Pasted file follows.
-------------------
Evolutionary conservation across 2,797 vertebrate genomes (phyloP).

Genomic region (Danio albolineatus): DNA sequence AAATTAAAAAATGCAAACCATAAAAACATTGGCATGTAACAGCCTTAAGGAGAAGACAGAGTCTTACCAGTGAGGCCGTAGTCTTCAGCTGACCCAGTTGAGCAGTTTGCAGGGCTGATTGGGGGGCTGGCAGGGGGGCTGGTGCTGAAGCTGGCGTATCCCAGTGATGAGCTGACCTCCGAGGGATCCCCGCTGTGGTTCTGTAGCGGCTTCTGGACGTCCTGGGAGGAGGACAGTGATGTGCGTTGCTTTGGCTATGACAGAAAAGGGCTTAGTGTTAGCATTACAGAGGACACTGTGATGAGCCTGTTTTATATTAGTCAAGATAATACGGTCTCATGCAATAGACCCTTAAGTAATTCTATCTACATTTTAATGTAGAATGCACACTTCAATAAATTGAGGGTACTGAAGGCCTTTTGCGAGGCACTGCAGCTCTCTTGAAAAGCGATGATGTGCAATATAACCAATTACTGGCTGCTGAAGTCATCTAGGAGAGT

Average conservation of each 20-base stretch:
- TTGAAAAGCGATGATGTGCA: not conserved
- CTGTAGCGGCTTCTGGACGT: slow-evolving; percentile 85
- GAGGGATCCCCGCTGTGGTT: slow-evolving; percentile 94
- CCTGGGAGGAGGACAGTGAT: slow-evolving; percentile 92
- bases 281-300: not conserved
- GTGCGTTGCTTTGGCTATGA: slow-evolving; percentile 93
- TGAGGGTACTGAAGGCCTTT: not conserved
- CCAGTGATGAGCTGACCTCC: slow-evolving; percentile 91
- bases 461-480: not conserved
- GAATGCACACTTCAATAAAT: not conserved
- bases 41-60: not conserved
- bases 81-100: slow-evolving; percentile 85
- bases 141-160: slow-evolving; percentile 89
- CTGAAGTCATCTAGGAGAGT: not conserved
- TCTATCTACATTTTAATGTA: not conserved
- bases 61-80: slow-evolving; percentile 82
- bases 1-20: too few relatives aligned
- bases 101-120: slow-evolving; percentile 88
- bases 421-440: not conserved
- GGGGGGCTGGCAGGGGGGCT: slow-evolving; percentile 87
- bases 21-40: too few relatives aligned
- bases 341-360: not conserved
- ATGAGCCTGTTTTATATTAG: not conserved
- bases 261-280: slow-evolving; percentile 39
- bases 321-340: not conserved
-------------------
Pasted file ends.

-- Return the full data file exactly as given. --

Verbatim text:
Evolutionary conservation across 2,797 vertebrate genomes (phyloP).

Genomic region (Danio albolineatus): DNA sequence AAATTAAAAAATGCAAACCATAAAAACATTGGCATGTAACAGCCTTAAGGAGAAGACAGAGTCTTACCAGTGAGGCCGTAGTCTTCAGCTGACCCAGTTGAGCAGTTTGCAGGGCTGATTGGGGGGCTGGCAGGGGGGCTGGTGCTGAAGCTGGCGTATCCCAGTGATGAGCTGACCTCCGAGGGATCCCCGCTGTGGTTCTGTAGCGGCTTCTGGACGTCCTGGGAGGAGGACAGTGATGTGCGTTGCTTTGGCTATGACAGAAAAGGGCTTAGTGTTAGCATTACAGAGGACACTGTGATGAGCCTGTTTTATATTAGTCAAGATAATACGGTCTCATGCAATAGACCCTTAAGTAATTCTATCTACATTTTAATGTAGAATGCACACTTCAATAAATTGAGGGTACTGAAGGCCTTTTGCGAGGCACTGCAGCTCTCTTGAAAAGCGATGATGTGCAATATAACCAATTACTGGCTGCTGAAGTCATCTAGGAGAGT

Average conservation of each 20-base stretch:
- TTGAAAAGCGATGATGTGCA: not conserved
- CTGTAGCGGCTTCTGGACGT: slow-evolving; percentile 85
- GAGGGATCCCCGCTGTGGTT: slow-evolving; percentile 94
- CCTGGGAGGAGGACAGTGAT: slow-evolving; percentile 92
- bases 281-300: not conserved
- GTGCGTTGCTTTGGCTATGA: slow-evolving; percentile 93
- TGAGGGTACTGAAGGCCTTT: not conserved
- CCAGTGATGAGCTGACCTCC: slow-evolving; percentile 91
- bases 461-480: not conserved
- GAATGCACACTTCAATAAAT: not conserved
- bases 41-60: not conserved
- bases 81-100: slow-evolving; percentile 85
- bases 141-160: slow-evolving; percentile 89
- CTGAAGTCATCTAGGAGAGT: not conserved
- TCTATCTACATTTTAATGTA: not conserved
- bases 61-80: slow-evolving; percentile 82
- bases 1-20: too few relatives aligned
- bases 101-120: slow-evolving; percentile 88
- bases 421-440: not conserved
- GGGGGGCTGGCAGGGGGGCT: slow-evolving; percentile 87
- bases 21-40: too few relatives aligned
- bases 341-360: not conserved
- ATGAGCCTGTTTTATATTAG: not conserved
- bases 261-280: slow-evolving; percentile 39
- bases 321-340: not conserved